Generic Pill Bottles

Step Therapy

A drug’s therapeutic effectiveness isn’t always reflected in its price. With step therapy, patients may begin treatment with a lower-cost generic before proceeding to preferred brands and, finally, non-preferred brands, based on clinical outcomes. Legislation that impedes the effective use of step therapy would supersede evidence-based guidelines developed and continuously maintained by doctors, pharmacists, and other clinical experts who are the best informed about drug efficacy and clinically appropriate, lower-cost therapy alternatives.

Pill Information

Frozen Formulary/Continuity of Care

Frozen formulary legislation would prohibit payors, during the current plan year, from removing a drug from the formulary or moving it to a higher cost-share tier. One potential impact could be when a therapeutically equivalent branded drug enters the market to compete with an existing single-source brand, the plan would be unable to take advantage of the competition to get a lower price for formulary placement. Plans would instead have to cover the existing, more expensive branded drug through the end of the plan year.

For instance, PCSK9 inhibitors are a class of biologic cholesterol-lowering drugs for certain patients with atherosclerotic disease or with a certain genetic mutation that results in higher levels of low-density lipoprotein. PCSK9 inhibitors came to market with an annual price tag of $14,000, which is significantly more expensive than the statins commonly used to lower cholesterol. However, PCSK9 inhibitors provide an important treatment option for patients with the right condition profile and risk factors. As soon as more than one PCSK9 inhibitor was available, we as a PBM were able to negotiate better pricing and rebates with the manufacturers, substantially lowering the cost to payors by giving preferential placement to clinically appropriate, cost-effective options. A frozen formulary would have prevented us from implementing such cost savings for clients because it would not have allowed for any formulary changes except at the end of the plan year.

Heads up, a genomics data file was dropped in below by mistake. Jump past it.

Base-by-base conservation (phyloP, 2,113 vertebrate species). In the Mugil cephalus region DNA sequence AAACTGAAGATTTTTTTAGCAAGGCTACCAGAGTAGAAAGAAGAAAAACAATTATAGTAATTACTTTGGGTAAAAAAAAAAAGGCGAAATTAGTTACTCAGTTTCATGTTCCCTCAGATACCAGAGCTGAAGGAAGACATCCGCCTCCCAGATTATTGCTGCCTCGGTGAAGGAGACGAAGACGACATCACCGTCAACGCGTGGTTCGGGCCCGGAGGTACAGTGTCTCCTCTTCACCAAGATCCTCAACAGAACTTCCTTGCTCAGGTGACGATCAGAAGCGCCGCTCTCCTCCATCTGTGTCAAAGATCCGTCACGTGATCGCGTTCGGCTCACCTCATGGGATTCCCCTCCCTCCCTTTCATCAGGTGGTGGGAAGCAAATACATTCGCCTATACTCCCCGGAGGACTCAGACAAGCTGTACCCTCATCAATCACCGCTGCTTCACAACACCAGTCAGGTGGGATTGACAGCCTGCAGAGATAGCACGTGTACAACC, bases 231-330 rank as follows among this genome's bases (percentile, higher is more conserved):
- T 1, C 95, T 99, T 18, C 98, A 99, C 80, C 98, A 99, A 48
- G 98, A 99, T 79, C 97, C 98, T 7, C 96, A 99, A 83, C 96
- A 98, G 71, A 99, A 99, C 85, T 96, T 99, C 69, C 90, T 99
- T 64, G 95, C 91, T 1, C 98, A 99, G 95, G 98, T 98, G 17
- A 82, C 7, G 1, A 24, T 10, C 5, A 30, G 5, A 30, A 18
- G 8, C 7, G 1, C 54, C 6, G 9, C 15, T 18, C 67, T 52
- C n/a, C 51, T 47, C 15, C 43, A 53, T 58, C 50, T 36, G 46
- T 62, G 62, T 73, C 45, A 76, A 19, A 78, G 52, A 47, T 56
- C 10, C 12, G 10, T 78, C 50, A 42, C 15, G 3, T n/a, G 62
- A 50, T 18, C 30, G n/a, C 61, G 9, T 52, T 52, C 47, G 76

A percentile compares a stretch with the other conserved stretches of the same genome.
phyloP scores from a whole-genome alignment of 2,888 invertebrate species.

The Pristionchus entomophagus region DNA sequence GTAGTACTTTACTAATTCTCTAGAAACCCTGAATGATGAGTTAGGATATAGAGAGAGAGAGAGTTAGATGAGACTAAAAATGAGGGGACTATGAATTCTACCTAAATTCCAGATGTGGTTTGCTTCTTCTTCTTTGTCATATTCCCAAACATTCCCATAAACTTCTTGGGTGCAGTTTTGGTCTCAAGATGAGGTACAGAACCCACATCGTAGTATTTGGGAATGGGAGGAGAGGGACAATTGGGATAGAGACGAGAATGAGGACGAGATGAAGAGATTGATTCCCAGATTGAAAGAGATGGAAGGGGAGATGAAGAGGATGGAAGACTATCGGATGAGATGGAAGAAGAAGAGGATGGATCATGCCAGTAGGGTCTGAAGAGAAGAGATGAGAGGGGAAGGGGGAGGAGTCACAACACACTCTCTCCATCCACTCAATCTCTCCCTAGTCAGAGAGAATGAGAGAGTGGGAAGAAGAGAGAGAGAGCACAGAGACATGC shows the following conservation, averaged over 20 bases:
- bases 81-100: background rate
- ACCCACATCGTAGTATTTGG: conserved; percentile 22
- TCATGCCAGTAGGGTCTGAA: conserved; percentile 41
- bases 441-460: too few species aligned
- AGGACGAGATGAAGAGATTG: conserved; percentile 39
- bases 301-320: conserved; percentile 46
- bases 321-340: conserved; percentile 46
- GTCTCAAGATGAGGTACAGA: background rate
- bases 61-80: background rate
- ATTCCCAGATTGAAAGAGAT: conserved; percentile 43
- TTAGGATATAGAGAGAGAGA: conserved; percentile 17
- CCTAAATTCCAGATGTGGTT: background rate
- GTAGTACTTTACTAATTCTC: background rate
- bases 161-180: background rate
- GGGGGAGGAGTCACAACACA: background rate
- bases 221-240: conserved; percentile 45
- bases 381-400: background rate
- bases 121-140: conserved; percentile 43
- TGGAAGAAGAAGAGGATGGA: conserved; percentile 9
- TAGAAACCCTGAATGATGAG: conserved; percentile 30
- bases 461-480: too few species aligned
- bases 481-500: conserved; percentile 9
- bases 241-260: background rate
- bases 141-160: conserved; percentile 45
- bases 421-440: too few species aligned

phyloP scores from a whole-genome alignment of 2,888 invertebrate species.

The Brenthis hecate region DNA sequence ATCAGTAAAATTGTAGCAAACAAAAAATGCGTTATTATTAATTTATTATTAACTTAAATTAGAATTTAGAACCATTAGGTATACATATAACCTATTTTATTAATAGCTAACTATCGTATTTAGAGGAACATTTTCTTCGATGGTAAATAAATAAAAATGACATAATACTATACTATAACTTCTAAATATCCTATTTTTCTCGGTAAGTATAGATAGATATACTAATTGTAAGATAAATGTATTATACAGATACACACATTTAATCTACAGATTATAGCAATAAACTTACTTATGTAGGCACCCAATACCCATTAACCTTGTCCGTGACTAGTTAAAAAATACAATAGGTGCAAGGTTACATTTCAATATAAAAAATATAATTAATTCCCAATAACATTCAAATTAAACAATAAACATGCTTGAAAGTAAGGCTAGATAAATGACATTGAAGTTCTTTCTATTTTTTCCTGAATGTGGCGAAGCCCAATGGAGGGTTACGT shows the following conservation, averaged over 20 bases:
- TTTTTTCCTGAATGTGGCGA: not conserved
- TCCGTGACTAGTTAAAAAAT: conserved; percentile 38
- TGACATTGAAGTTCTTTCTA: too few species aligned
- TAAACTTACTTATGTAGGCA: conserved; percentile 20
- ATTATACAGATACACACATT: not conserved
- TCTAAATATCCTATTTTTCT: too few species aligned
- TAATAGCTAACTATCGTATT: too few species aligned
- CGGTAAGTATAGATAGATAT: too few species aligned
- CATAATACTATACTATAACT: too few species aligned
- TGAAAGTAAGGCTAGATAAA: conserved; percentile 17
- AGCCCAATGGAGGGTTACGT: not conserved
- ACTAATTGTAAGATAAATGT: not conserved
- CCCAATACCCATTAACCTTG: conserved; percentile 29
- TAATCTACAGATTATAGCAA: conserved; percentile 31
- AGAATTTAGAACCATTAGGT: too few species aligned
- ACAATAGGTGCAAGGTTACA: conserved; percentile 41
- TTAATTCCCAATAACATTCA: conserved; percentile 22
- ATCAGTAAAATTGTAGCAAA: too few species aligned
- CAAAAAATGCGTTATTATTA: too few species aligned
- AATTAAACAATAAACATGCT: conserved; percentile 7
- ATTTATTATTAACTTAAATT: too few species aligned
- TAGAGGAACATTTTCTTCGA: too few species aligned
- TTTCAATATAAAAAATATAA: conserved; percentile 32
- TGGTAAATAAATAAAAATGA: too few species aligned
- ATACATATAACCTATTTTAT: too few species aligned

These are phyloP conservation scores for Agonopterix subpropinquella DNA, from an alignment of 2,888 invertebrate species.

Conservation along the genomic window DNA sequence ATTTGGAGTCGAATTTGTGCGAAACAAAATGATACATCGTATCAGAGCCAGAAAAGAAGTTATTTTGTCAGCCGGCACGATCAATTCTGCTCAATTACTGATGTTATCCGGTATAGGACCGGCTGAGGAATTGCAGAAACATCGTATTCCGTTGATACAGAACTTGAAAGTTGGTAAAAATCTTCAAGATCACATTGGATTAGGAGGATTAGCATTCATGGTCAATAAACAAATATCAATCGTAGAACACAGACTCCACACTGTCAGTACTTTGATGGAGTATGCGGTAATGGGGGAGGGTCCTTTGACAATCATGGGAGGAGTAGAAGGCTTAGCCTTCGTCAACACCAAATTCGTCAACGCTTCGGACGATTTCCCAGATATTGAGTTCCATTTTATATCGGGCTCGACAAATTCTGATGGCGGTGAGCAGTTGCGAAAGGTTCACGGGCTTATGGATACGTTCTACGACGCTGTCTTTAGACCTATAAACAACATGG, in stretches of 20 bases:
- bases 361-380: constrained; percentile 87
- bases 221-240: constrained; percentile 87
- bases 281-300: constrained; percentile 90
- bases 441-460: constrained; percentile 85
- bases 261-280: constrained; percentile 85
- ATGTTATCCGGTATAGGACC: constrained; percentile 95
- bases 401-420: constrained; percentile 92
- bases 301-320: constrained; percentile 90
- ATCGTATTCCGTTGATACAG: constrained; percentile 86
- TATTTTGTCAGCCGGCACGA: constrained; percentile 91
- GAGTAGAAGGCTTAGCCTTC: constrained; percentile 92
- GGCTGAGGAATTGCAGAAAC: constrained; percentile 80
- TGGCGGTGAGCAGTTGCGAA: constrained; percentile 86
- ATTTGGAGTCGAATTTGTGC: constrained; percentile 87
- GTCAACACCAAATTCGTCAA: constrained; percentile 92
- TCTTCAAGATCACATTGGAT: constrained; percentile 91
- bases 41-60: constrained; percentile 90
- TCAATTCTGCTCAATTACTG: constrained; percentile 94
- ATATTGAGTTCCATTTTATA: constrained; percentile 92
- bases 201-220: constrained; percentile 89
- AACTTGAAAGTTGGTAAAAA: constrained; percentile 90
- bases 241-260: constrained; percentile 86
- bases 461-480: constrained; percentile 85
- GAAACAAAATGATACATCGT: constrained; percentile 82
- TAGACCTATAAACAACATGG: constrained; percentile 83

Such legislation would also prevent clients from taking advantage of new generics or biosimilars entering the market during the course of a plan year. It would prohibit PBMs from moving the brand drug to a higher formulary tier and encouraging patients to take the lower-cost generic option until the end of that plan year.